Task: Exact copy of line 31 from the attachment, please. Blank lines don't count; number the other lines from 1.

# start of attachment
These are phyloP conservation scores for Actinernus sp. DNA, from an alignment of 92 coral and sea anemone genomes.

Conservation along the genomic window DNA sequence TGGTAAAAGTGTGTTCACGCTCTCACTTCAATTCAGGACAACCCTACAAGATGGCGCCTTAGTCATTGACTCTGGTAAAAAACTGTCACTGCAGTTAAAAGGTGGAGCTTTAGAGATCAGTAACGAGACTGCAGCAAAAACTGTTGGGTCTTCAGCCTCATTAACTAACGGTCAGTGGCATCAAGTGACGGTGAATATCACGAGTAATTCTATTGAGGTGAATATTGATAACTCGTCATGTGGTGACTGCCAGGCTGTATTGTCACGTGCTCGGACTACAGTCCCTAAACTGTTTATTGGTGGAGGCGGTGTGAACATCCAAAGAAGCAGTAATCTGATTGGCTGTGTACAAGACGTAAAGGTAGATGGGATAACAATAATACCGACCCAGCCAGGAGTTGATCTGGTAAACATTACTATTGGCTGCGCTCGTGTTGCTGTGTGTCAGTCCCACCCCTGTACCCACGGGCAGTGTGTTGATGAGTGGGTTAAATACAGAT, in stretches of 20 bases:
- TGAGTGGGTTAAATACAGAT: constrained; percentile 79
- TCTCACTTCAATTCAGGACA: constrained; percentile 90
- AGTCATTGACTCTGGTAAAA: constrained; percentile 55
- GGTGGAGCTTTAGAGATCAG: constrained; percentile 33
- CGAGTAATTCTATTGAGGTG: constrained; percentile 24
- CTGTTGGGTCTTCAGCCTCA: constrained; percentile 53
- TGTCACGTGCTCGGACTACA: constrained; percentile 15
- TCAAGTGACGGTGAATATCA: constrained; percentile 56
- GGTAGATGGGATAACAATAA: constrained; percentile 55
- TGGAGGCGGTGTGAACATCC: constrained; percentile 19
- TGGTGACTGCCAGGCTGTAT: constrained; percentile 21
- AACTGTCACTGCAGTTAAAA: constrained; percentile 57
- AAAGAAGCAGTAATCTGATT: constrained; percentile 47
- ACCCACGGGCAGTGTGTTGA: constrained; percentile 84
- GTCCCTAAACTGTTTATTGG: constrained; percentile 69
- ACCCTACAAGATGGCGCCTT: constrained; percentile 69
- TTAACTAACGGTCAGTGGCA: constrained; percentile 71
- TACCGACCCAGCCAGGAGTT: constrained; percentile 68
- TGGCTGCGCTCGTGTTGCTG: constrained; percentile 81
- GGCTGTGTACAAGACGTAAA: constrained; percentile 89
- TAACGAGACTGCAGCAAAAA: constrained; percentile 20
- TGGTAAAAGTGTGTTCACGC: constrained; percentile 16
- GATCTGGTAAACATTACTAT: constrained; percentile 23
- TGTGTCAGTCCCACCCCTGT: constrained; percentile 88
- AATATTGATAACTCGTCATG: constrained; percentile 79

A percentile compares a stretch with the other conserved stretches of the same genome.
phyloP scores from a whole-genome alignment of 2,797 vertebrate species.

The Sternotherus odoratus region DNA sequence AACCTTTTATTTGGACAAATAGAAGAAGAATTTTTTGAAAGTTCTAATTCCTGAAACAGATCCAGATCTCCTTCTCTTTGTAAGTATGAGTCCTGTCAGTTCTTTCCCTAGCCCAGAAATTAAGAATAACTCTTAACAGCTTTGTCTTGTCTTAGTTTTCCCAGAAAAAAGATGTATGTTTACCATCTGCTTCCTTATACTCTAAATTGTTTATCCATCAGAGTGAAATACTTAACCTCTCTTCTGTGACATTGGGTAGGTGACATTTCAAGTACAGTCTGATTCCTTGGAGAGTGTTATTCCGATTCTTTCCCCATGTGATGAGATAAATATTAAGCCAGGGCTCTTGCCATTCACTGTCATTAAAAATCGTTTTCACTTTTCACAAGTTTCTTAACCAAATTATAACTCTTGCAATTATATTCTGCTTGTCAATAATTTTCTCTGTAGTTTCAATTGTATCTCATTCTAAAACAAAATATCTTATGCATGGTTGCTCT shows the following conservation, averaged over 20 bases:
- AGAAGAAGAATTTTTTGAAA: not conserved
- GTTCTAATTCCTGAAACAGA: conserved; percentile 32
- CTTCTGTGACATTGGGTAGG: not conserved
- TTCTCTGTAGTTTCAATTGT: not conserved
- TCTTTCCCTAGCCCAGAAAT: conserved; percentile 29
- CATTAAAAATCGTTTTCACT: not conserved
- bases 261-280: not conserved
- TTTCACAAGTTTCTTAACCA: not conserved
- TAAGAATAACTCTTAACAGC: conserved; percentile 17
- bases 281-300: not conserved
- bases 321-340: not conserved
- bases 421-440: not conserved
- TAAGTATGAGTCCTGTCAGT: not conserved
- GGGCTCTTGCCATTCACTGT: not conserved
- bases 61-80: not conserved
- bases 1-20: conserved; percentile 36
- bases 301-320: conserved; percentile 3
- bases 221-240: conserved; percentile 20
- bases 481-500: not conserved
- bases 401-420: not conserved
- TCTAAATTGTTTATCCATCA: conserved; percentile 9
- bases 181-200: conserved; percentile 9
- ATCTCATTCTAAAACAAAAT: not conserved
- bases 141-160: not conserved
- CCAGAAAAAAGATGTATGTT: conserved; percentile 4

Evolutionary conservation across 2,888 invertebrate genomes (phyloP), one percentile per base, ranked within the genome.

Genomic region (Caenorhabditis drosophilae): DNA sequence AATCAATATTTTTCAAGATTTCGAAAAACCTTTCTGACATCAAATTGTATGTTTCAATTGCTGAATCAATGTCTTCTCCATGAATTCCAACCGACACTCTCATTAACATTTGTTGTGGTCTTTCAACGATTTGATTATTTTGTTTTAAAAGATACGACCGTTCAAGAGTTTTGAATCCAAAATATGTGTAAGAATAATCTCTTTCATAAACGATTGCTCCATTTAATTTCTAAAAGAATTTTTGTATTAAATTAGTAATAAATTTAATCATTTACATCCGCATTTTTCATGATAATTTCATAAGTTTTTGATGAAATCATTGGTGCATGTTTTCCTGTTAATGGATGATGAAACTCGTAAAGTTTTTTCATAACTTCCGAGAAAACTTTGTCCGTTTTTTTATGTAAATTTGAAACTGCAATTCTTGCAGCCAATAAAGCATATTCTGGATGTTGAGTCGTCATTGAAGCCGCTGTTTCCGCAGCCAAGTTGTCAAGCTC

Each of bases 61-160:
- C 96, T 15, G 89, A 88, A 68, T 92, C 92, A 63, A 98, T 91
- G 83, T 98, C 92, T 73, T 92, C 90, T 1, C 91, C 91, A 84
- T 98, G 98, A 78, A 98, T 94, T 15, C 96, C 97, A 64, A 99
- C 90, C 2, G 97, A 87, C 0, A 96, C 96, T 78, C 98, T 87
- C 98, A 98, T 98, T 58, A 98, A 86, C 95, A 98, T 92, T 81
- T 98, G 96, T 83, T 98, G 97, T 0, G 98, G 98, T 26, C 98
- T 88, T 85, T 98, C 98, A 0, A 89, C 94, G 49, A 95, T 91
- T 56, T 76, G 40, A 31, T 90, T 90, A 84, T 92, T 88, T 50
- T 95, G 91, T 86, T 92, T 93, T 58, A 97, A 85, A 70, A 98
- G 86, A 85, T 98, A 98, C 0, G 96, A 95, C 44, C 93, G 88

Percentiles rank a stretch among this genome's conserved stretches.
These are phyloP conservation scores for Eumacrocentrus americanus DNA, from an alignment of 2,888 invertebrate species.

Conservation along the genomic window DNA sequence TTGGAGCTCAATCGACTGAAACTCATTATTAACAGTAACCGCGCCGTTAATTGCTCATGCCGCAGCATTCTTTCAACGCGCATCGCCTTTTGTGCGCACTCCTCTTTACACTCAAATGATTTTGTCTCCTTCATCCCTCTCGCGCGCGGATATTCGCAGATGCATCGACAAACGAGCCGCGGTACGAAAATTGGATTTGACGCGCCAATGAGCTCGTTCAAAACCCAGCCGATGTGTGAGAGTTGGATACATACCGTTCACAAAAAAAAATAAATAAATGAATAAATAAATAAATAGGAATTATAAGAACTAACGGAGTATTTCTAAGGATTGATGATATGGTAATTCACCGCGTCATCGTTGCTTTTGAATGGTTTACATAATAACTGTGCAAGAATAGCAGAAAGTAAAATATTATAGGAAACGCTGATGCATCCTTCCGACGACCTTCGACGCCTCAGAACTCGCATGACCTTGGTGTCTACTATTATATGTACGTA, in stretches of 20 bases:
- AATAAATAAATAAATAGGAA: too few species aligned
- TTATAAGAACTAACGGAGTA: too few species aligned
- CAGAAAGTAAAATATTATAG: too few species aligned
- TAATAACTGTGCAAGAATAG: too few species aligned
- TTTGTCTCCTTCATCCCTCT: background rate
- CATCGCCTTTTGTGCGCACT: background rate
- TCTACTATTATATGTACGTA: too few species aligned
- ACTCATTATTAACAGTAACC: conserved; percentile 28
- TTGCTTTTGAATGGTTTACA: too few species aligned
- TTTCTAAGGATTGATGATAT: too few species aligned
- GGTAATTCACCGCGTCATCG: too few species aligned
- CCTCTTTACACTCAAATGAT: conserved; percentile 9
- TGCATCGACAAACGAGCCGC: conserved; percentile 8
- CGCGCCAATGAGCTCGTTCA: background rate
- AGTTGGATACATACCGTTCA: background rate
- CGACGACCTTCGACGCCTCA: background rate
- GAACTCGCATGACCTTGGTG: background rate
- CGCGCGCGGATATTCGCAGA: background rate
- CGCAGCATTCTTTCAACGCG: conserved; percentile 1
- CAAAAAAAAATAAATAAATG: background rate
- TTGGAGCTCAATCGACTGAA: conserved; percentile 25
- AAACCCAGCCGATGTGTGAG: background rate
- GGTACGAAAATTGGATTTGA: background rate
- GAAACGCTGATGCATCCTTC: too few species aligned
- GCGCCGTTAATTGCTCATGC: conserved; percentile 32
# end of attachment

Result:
- AGAAGAAGAATTTTTTGAAA: not conserved